IN 1420, THE TIMURID RULER and astronomer Ulugh Beg completed construction on the first madrasa in Registan Square, Samarkand—then a bustling trade intersection on the Silk Route—and hoped that it would blossom into a centre for education. Dotted with caravanserai, or roadside inns, the square grew into a space where science was celebrated. Massive darskhonas, or lecture rooms, formed an integral part of the square’s surroundings.
The square is one of the locations shown in “New Year in Uzbekistan,” a compilation of photographs by the Pakistani photographer Aun Raza, published as a book in December 2016. Between December 2013 and January 2014, he visited Uzbekistan and documented his time in the capital, Tashkent, as well as cities such as Samarkand, Khiva and Nukus. Raza had early associations with the landlocked former Soviet colony: he recalled reading about djinns, magicians and fortresses in the One Thousand and One Nights, and also the Hamzanama, an epic about the exploits of Amir Hamza, a relative of Muhammad, the founder of Islam. Having seen the array of cultures that have influenced the country, he likened it to a painting where “the base coat seems to be of the Silk Road and one of the heaviest washes is that of the Soviet times.”
The Russian Empire advanced into Central Asia in the 1800s, and Russian power held sway in the region for over a century. The Uzbek Soviet Socialist Republic was a constituent republic of the Soviet Union from 1924 to 1991, when it declared independence. Raza’s images of Christmas and New Year’s in Samarkand bring out part of the legacy of the Soviet period. Despite the Gregorian calendar not having particular significance in some Islamic countries, the Soviet tradition of celebrating New Year’s is entrenched in Uzbek culture. Christmas is also marked, but with faint, if any, religious overtones, as in the Soviet habit.
Beyond the festivites, Raza also records disquieting images of dilapidated buildings and relics from the Soviet era, such as abandoned gunboats beside the dried-up Aral Sea. These suggest that the country has, in some ways, been suspended in time. A photograph of young men peering anxiously at their seasonal lottery tickets appears alongside a close-up of an advertisement for gas voda—gas water—in Nukus, a city that, Raza explained, has a severe shortage of water, compelling locals to drink boiled tap water despite the knowledge that it is contaminated. “It is not a happy or flourishing country,” Raza said. “It is a place where ordinary people are still used as forced labour each year to work in cotton fields. Their currency is extremely devalued. They have had one of the biggest man-made disasters of human history, the drying of the Aral Sea.”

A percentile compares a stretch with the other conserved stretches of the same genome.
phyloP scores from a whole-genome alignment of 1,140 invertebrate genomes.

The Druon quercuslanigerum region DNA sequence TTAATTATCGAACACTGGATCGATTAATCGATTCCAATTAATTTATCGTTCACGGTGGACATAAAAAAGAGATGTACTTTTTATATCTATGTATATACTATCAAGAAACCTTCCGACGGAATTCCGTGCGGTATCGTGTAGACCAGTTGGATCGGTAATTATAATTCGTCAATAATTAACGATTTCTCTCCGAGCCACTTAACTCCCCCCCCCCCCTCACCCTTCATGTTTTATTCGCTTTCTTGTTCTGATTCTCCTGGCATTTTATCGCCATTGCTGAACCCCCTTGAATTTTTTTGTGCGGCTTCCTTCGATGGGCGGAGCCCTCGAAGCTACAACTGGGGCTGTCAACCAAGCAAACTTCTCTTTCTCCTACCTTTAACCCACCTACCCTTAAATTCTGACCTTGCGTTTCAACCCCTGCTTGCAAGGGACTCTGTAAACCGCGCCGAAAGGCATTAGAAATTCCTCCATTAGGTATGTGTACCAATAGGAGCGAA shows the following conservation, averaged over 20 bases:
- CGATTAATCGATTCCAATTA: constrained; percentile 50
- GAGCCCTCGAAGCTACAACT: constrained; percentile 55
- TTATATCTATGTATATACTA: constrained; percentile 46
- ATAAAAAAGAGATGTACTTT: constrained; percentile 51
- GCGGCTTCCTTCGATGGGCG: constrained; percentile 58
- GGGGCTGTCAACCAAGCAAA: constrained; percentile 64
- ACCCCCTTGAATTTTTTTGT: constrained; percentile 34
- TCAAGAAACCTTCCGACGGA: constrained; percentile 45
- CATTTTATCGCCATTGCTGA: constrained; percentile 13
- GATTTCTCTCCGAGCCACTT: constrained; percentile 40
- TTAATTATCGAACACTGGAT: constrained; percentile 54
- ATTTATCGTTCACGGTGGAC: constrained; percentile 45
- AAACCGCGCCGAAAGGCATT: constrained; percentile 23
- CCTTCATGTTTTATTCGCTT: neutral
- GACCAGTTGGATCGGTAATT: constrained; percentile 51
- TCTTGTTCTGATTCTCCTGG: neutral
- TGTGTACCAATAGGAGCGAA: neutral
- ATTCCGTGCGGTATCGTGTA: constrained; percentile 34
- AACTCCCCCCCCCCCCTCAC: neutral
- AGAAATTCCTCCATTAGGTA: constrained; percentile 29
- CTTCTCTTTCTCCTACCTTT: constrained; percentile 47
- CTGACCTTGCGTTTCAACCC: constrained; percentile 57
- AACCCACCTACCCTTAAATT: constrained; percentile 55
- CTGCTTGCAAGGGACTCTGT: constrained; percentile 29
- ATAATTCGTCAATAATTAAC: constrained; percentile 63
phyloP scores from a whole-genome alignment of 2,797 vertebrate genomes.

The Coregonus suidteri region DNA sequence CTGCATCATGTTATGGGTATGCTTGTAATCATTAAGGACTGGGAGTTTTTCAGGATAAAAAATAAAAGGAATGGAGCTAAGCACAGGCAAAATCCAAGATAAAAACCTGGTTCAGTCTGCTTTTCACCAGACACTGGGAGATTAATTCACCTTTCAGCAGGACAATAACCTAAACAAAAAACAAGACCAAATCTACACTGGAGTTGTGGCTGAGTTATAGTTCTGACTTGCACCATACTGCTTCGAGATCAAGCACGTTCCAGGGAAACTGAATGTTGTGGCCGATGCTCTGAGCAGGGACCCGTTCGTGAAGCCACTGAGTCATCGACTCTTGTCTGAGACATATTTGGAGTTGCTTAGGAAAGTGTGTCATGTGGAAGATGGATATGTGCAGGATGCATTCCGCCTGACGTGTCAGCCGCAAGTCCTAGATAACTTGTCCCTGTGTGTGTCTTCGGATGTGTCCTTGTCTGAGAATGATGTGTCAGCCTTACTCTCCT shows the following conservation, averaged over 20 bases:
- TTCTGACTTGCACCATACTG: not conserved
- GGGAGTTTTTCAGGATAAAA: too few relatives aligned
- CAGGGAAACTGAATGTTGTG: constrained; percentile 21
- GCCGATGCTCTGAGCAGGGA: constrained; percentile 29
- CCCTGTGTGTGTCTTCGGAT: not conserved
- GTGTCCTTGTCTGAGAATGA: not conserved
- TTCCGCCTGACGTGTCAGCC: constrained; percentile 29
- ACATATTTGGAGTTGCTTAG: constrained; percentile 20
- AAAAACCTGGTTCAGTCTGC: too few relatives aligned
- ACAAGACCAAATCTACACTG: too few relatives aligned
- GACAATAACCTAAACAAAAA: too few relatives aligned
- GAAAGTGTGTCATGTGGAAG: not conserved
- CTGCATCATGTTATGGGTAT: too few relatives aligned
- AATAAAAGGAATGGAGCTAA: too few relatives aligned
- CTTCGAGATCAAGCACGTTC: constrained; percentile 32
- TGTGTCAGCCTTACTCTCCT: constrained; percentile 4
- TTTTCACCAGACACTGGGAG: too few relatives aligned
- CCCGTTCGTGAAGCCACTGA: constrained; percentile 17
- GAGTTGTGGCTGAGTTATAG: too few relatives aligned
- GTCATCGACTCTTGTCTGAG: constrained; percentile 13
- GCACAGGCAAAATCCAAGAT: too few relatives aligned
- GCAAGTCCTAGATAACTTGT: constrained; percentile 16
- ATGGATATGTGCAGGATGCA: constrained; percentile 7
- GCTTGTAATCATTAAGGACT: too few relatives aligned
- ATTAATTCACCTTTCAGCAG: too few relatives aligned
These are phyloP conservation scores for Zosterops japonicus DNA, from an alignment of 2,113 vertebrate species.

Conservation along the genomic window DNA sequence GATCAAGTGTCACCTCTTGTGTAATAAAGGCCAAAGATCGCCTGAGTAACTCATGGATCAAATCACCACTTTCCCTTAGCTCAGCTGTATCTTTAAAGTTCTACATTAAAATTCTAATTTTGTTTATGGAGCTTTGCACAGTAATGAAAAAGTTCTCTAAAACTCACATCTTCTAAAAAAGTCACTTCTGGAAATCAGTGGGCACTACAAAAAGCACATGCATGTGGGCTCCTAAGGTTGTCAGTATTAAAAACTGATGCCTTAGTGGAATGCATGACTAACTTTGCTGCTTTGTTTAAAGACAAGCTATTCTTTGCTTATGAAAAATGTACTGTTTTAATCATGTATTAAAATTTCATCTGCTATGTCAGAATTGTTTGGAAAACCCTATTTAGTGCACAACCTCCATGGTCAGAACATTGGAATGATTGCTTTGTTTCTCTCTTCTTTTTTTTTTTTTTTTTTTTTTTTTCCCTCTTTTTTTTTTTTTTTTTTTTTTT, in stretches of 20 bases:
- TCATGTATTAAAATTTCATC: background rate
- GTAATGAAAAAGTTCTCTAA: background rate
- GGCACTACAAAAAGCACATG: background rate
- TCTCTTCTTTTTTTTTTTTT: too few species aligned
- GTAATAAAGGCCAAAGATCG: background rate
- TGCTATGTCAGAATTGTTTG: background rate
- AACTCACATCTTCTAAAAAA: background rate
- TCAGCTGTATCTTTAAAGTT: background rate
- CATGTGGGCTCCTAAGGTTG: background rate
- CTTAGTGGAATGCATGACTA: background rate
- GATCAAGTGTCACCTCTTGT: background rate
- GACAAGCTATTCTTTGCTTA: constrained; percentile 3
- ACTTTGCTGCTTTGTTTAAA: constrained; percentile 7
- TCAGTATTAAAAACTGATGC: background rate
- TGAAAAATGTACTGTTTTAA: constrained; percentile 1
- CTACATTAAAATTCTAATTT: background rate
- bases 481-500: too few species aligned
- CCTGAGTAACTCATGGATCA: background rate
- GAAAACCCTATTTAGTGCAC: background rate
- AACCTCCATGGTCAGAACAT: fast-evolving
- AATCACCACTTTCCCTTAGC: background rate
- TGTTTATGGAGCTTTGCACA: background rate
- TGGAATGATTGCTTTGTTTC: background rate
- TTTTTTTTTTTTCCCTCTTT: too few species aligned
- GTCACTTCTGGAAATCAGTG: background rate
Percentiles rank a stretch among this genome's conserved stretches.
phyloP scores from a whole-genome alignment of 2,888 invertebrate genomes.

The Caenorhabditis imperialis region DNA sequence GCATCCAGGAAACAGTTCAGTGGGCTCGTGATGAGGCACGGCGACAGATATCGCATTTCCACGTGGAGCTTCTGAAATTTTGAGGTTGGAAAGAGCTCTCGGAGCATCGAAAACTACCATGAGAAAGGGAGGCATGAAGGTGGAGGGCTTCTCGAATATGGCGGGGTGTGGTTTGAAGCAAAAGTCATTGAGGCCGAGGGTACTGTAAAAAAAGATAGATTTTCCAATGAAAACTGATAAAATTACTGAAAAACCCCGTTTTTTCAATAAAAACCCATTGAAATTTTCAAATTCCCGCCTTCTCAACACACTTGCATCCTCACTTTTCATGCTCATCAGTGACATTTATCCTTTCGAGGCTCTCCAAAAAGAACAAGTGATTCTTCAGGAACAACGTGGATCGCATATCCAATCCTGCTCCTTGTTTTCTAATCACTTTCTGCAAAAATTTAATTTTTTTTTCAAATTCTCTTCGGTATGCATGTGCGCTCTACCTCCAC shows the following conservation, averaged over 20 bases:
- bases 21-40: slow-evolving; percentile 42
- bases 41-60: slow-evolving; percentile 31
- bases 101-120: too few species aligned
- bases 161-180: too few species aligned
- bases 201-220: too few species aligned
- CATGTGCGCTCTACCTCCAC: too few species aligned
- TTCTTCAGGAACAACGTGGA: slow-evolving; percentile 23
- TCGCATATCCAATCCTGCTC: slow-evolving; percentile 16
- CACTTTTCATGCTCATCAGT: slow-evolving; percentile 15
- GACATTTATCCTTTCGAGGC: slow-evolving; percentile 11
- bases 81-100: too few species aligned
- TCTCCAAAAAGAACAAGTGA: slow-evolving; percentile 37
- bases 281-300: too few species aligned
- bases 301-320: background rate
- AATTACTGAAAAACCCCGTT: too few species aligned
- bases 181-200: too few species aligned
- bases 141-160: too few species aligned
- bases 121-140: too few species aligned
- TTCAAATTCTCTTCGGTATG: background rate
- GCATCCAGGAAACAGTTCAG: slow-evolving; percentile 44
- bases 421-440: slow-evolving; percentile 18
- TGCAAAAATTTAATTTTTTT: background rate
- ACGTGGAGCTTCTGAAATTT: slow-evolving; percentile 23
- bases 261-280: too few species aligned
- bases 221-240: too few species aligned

Raza’s images capture what he referred to as a “silent, global homogenisation” in Uzbekistan, where Soviet influence overlaps with the American and Chinese ones that have followed it, often to surreal effect. In one image, policemen keep watch outside the Samarkand Vokzal—a train station—anticipating unruly crowds around street entertainers dressed as Mickey Mouse and Santa Claus. In others, a group of young men assemble plastic Christmas trees, newly imported from China, at Chorsu Bazaar in Tashkent; a butcher, dressed in a Santa Claus costume, prepares meat for a customer; and children play under towering water pipes from the Soviet era. Raza’s framing of his subjects sets up a constant interaction between history and the contemporary moment.